- Abby's Restaurant, Ritsevoort 60. +31 72-511 1111. It's on the edge of the city center, at the foot of the Molen van Piet. Serves lunch and dinner, mains around €20 plus €3.50 for side dishes.
- De Koperen Pot - Bistro, Luttik Oudorp 59. +31 72-5114742. Serves Dutch/French food and grills.
- Grand Café 't Gulden Vlies, Koorstraat 30. Tel. +31 72-5122442. Fax +31 72-5159020. Serves Dutch food.
- Mexicaans Restaurant Rose's Cantina, Fnidsen 107. Tel. +31 72-5152606. Fax +31 72-5111634. Serves large portions of reasonable Mexican food for €15 to 20.
- Schots Restaurant Hielander, Ridderstraat 15, +31 72-5120015. Small restaurant for Scottish dining - yes, they do also serve haggis - run by a rotund kilted Scotchman. Main courses are €20 to 25. The restaurant has a vast selection of malt whiskies, and plenty of knowledge to provide you with advice on which ones to choose. During the weekends it's not a bad idea to book ahead, as they regularly book out.
- Sonneveld Eten & Drinken, Canadaplein 2. +31 72-5489898. It's in Theater De Vest, a good spot if you'd like to combine a play with a meal.
- Tapas. Alkmaar has a surprisingly large amount of tapas restaurants.
- La Cubanita, Mient 22. +31 72-5200019. Unlimited tapas for €17.50. Populated with groups of people in their early 20s loudly having a great time. The tapas themselves are rather salty and greasy, which may be just what you want if you plan to have a great time talking, drinking and laughing with friends.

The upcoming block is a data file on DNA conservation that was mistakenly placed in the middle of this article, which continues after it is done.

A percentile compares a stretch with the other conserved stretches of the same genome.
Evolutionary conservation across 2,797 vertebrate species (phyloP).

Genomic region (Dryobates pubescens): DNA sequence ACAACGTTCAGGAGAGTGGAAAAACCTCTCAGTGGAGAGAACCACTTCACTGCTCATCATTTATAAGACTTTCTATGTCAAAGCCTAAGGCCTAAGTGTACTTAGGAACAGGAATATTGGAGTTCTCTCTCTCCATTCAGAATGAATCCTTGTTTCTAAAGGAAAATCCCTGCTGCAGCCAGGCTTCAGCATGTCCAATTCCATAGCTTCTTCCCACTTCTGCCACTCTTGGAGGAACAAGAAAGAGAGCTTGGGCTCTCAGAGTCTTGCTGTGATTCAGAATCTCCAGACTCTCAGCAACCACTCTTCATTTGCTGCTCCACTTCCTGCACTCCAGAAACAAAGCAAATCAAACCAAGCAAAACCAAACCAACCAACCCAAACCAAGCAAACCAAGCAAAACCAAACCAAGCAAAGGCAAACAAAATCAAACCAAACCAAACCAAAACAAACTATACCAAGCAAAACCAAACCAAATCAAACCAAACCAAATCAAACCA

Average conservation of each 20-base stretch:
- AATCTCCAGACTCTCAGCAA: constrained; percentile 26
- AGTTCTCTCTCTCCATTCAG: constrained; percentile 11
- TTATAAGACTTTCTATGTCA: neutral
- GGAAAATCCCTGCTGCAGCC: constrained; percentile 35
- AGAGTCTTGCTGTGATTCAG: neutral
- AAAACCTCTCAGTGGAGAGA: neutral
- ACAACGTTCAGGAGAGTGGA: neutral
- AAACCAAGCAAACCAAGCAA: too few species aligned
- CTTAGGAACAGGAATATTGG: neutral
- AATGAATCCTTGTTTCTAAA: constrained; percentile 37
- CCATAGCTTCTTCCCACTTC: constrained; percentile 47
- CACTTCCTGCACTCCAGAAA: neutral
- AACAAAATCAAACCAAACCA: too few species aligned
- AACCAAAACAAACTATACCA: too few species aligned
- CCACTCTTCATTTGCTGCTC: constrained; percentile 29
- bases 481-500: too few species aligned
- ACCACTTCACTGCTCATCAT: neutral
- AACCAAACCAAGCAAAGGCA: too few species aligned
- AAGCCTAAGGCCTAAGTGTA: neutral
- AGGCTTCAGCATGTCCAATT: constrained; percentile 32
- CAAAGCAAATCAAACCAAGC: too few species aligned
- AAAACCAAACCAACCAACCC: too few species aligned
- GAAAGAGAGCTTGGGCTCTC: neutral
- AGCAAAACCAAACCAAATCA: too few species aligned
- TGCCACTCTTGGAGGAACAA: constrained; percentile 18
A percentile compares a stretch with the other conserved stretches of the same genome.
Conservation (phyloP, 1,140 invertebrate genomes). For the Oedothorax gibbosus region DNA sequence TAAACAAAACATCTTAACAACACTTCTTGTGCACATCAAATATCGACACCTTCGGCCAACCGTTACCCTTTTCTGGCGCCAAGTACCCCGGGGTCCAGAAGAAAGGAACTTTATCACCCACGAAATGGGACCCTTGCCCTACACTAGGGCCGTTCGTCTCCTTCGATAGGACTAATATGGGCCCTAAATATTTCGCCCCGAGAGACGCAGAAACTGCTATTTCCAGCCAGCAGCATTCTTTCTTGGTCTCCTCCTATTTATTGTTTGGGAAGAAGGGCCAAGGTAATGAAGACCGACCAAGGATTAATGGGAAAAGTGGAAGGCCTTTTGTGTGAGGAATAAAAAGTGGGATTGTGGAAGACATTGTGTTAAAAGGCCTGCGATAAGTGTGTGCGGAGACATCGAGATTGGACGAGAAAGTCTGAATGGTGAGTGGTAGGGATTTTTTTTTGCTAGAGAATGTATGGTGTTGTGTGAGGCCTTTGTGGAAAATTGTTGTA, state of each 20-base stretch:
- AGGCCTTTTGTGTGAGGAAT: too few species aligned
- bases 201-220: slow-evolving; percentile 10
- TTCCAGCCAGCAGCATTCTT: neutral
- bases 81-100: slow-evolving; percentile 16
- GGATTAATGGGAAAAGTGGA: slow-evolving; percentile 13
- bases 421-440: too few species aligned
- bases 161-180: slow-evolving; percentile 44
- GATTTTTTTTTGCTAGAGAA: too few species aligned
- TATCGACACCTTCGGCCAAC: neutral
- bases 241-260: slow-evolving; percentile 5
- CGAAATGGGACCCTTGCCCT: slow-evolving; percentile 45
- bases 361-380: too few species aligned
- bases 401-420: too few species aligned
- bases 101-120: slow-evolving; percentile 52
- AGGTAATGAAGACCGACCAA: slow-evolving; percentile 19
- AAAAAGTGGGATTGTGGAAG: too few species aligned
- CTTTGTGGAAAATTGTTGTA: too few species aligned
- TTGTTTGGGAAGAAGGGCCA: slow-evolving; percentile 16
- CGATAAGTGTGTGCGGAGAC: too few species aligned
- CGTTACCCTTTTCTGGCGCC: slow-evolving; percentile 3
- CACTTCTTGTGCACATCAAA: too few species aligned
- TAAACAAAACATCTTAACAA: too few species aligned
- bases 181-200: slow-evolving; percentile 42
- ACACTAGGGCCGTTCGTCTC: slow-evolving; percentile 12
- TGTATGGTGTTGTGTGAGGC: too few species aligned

- Tapas & Co, Fnidsen 101. +31 72-5200562. Unlimited tapas for €19.50 on weekdays and €21.50 on weekends. Very similar to La Cubanita in every way, just add a few euros to the bill, subtract a few decibels (but not too many) from the sound level the crowd produces, and add a couple of years to the median age of the guests.
- Don Quijote Gedempte Nieuwesloot 11. +31 72-5158847. While the former two aim for a more Latin-American vibe, this place goes for a more Spanish atmosphere - and better food. Tapas are between €4 and €5.
- Granada, Kerkplein 5. +31 72-5128115. It's near the Canadaplein opposite, while the others centered around the Waagplein. Its pleasant terrace catches some late afternoon sun. It serves not-quite-authentic individual tapas in fairly large portions for around €7, has a 3-course tapas dinner for €29.50 and a set tapas platter main course for €23.50. There is also a-la-carte dining. Between all this your pleasant spot on the terrace is their best asset.
- Finally, Rose's Cantina mentioned earlier also serves tapas, though this is not their main forte.
Smaller shoarma and kebab places have longer hours, operating from mid-afternoon to as late as 03:00. Alkmaar also has two McDonald's, a Subway, and a Burger King.
- Café de Lindeboom, Verdronkenoord 114. +31 72-5121743.
- Café De Tramps, Verdronkenoord 108. +31 72-5156216.
- Café Joey's, Houttil 26. +31 72-5208878.